6. I turn back to the story about Ole and Karen. When I came to their home I was myself ready to inveigh loudly against these rash marriages. By up-bringing and profession I belong to a circle of people who, almost without exception, counsel extreme care so far as the decision to establish a family is concerned. With my accustomed ideas and views about this matter I was bound to be astounded, indeed dismayed, when, some years ago whilst travelling around the country, I began to learn of the practices and ways of thinking on this matter in other circles. I must in truth say that my judgement too was often sharp and hard. Indeed on the very day that I found my way to the home of Ole and Karen, I had, as often on other occasions, decided to do nothing less than carry out a thorough investigation of each house in this small parish, to see how it went with the people in this regard, expecting to contemplate and examine recklessness and rudeness triumphant. But it struck me that the family of which, on my entry into their beautifully decorated parlour, I had got such a good impression, had begun with one of these "thoughtless marriages". Who could be seated comfortably in that well-lit room, where so many things bore witness to the industry, prosperity and virtue of its occupants; who could be seated here and listen to the story of the wooden spoon and the hat, and still maintain a stem look and a harsh judgement? God had strangely blessed them, so that things had gone well from that day to this. But that was not all. He had still more mercifully led and directed them through life, so that "the folly of youth" little by little had given way to discretion and industry and prudence. That goodness which lay at the heart, little by little sprouted forth; that goodness which, I am becoming more and more inclined to believe, is at home in the smallest, the rudest and most erring, when they are born and bred of Norwegian women, and reared amongst the common people of Norway. That a change for the better had occurred in Ole and Karen's way of thinking and demeanour was obvious. And what now? Could it not be possible, so I thought, that a similar change for the better had begun amongst the mass of the people? A whole people can in many way be likened to a single person. Is it not possible, therefore, that the people in the days ahead, under the pressure of the times, under the press and hardships such as Ole and Karen in their little world had been forced to experience, would react in the same way as they did? For little by little their eyes had opened wider and they had laid aside some of the giddiness, the recklessness and rudeness, which had once reigned and threatened to strangle the goodness of their innermost heart, their Norwegian sobriety.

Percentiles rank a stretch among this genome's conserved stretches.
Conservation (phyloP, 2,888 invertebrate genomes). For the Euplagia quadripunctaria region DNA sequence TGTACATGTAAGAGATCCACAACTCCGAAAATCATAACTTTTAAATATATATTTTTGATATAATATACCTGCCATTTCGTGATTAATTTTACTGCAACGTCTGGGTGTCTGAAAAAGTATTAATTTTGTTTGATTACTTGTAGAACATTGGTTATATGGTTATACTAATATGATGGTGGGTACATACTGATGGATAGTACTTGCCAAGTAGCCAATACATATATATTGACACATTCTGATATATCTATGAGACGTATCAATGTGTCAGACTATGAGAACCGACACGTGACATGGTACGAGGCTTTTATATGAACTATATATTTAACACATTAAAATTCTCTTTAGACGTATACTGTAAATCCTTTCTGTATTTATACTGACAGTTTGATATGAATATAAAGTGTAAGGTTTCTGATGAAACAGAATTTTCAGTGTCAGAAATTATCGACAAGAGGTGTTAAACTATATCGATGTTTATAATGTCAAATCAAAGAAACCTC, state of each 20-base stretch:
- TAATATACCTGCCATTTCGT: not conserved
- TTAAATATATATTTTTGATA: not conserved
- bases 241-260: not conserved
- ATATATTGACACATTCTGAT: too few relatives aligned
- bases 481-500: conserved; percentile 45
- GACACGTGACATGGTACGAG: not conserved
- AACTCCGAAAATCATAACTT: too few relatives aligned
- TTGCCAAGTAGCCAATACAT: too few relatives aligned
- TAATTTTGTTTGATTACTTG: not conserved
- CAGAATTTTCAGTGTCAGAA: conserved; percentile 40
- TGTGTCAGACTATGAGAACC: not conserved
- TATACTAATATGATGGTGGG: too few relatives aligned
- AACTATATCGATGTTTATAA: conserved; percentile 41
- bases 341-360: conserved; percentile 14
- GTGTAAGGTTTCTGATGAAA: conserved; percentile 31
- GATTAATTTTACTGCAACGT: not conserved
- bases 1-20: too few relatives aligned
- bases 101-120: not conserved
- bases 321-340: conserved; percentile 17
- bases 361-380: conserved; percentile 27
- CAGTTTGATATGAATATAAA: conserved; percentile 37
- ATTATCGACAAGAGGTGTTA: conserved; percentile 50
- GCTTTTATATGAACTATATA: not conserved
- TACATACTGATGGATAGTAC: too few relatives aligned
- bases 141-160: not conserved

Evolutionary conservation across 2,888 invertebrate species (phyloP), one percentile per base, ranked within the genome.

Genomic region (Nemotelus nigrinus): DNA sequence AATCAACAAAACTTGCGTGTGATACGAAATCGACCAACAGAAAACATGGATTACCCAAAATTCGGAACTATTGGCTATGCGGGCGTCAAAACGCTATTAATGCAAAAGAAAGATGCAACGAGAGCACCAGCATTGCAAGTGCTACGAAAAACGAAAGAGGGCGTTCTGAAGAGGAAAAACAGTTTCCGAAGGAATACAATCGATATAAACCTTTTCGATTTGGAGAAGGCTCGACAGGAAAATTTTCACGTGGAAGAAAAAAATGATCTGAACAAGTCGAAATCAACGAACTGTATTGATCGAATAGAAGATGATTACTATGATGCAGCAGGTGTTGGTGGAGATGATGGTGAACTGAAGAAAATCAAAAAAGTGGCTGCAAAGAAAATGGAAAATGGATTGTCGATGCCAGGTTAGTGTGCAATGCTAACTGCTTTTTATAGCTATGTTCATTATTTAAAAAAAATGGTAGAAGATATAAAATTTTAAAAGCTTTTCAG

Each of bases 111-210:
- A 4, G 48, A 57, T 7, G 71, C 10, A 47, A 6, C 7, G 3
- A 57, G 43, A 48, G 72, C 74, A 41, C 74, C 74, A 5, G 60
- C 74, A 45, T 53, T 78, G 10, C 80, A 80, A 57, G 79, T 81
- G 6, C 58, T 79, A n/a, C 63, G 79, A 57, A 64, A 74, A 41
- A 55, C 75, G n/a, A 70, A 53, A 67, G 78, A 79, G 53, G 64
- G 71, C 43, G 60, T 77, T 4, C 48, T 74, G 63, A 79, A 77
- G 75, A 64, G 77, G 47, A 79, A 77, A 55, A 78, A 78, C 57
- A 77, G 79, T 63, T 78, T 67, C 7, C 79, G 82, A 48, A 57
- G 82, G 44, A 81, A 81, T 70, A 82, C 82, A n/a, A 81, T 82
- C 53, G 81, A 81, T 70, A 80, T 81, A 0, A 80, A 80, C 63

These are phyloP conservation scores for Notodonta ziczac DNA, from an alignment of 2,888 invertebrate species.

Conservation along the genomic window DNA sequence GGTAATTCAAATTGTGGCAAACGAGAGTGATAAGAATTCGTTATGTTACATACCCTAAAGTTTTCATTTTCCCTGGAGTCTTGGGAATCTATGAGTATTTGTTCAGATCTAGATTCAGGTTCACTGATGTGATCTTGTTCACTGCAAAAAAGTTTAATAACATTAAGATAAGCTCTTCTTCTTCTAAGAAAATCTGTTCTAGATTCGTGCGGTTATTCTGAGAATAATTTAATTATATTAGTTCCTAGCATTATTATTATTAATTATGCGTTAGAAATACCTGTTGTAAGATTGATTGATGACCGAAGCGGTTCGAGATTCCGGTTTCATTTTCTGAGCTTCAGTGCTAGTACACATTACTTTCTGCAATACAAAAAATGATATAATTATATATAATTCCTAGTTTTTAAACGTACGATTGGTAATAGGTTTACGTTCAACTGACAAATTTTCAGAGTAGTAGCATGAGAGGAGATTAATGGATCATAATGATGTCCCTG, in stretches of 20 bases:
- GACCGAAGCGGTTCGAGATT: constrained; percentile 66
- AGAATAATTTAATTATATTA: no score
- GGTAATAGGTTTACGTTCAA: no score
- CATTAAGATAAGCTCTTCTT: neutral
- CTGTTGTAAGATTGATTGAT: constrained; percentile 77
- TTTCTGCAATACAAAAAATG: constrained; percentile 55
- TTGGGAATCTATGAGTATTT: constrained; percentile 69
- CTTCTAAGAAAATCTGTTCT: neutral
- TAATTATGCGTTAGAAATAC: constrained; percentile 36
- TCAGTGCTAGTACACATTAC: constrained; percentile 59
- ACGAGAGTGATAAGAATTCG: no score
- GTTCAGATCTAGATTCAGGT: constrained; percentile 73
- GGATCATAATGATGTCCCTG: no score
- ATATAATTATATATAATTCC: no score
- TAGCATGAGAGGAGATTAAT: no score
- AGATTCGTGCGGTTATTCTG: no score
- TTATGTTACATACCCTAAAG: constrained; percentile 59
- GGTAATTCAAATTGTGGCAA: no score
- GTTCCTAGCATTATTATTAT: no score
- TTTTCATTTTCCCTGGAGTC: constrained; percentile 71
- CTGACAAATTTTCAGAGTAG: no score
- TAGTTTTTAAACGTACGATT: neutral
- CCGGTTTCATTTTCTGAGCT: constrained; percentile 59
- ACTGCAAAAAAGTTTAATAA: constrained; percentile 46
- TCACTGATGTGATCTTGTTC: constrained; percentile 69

7. Once the idea had occurred to me I found later in other houses, and in other districts, more and more that seemed to agree with it. That is how opinions form themselves. One is struck by a glaring example of a disgraceful thoughtlessness, occurring just on that occasion in life which most of all should make one take things seriously, namely marriage, and from then on one easily finds more and more examples that confirm one's growing opinion of a perilous and increasing evil. I am rather lately come to another view. But in order to make my contribution so that a satisfactory conclusion can be reached in this matter, I have assembled just about all the reliable facts that I have found, with reference to this one aspect of the life of the Norwegian people. To present them is the task of this essay.